Biochar Policy Project

The National Center for Appropriate Technology’s Biochar Policy Project was created in 2019 to support development of a carbon-negative biochar and biofuel industry that creates good jobs and opportunity in rural America, while sequestering carbon and building soil health and productivity.   

The project works with farm groups, conservation organizations, soil scientists, farmers, ranchers and foresters that think an important solution can be found in a porous black shred of carbon called biochar.

The project is addressing three critical barriers:  

  • Critical knowledge gaps on biochar must be filled. 
  • Barriers to private investment in launching the industry must be lowered. 
  • A reliable supply chain of sustainable biomass feedstock must be developed. 

The project is led by Chuck Hassebrook, who previously served 36 years with the Center for Rural Affairs, including 17 years as its executive director. It is represented in Washington by Bev Paul of Davenport Policy and Ferd Hoefner of Farm, Food, Environment Policy Consulting.  Each brings decades of experience, Bev with Gordley Associates and Ferd as policy director and lead Washington representative of the National Sustainable Agriculture Coalition.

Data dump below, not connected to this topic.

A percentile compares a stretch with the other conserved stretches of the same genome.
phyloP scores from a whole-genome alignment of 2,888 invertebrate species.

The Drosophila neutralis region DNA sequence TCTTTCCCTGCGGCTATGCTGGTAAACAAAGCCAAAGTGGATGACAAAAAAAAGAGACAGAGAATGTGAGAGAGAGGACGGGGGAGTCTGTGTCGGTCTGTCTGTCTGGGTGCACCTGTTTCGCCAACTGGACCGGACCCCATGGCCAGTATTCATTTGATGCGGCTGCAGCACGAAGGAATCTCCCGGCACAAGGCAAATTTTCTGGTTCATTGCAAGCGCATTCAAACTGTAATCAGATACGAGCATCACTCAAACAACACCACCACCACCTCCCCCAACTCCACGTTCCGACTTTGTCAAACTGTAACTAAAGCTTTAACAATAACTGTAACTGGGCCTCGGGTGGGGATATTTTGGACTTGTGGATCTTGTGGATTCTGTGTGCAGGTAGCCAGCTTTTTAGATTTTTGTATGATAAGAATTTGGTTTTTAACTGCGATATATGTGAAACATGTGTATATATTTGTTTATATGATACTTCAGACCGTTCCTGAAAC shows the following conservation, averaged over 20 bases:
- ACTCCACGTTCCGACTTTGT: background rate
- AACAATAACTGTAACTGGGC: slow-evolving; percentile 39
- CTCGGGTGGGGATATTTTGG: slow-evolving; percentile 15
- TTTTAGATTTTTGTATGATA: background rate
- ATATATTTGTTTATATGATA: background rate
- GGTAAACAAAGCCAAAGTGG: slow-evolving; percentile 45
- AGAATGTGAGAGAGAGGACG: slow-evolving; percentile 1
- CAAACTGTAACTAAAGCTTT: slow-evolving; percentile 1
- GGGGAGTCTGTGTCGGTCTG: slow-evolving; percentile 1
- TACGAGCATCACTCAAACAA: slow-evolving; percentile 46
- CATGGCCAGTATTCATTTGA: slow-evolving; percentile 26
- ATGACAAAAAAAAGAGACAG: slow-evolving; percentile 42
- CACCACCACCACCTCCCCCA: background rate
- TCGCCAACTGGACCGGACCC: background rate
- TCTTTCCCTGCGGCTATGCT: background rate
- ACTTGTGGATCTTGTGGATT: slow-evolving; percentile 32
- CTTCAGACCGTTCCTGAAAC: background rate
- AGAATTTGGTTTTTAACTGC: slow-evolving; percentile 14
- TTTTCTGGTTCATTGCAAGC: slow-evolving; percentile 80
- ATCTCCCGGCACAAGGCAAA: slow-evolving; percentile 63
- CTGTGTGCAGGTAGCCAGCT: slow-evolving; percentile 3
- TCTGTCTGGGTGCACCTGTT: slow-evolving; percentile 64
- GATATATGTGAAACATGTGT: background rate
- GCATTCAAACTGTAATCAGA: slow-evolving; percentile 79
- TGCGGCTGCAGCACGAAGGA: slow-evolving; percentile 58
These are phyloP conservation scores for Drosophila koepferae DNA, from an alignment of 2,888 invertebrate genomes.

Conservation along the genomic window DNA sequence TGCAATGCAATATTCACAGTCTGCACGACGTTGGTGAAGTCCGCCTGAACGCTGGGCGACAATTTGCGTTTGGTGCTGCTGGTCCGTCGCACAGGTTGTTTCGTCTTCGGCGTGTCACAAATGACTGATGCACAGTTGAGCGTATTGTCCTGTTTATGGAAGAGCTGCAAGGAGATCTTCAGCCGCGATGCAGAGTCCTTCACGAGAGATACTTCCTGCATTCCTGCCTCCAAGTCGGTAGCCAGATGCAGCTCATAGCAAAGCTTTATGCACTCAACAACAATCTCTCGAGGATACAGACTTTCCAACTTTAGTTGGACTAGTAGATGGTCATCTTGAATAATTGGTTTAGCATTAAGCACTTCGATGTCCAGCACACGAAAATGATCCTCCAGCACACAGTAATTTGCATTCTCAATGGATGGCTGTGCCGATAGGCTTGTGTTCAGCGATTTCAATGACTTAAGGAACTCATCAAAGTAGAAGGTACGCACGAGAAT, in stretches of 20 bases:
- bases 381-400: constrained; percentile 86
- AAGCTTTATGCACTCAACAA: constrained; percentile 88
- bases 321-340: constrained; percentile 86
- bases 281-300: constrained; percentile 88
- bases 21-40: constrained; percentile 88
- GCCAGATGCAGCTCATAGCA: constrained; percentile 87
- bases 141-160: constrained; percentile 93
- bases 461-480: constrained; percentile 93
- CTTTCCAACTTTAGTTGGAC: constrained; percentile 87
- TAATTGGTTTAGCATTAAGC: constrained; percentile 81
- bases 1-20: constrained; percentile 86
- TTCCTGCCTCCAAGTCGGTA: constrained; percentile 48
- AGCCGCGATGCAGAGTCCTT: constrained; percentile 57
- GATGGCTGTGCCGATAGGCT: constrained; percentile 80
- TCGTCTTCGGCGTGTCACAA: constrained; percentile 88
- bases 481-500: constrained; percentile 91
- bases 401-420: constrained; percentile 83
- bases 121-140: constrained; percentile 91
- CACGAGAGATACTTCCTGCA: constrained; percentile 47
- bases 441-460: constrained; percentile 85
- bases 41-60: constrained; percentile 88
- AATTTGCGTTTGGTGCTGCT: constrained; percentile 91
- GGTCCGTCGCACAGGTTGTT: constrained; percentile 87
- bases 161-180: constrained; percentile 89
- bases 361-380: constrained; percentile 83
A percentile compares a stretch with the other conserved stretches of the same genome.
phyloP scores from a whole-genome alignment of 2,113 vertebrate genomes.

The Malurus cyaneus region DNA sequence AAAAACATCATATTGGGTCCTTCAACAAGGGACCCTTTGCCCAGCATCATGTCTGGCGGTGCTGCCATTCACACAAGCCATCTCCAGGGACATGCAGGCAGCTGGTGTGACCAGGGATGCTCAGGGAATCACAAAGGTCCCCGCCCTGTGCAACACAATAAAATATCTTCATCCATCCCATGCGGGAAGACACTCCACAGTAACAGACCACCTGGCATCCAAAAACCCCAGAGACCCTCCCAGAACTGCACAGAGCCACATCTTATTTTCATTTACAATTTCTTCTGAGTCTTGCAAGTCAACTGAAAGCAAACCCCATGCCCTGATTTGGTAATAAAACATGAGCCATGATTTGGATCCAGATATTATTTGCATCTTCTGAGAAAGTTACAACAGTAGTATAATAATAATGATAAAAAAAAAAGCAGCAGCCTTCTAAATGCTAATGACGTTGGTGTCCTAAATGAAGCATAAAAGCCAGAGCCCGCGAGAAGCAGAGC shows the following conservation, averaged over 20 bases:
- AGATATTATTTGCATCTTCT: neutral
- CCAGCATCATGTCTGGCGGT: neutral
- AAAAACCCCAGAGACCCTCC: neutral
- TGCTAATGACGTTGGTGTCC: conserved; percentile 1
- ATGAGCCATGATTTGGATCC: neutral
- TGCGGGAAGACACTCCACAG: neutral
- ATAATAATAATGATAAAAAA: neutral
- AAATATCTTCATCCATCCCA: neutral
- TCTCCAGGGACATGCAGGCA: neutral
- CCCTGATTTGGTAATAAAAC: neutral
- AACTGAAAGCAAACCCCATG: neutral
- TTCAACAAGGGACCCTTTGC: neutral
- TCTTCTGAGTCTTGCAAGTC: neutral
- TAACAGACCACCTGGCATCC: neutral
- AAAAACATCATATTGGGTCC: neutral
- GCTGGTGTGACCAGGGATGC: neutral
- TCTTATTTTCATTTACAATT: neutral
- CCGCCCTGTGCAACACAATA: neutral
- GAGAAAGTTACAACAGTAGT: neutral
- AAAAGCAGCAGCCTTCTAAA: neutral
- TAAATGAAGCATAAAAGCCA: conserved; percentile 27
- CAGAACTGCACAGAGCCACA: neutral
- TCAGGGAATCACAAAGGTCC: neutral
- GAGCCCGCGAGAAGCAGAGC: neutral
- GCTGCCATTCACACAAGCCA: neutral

Biochar in Action


Biochar Policy Project Aims to Scale Up Rural Climate Solution

By Steve Thompson, NCAT Executive Director Dave Atkins, a forest landowner in Montana’s Blackfoot Valley, peers through the smoke-filled gloom of another hot and dry August, and he sees hope on the horizon. He’s part of a collaborative…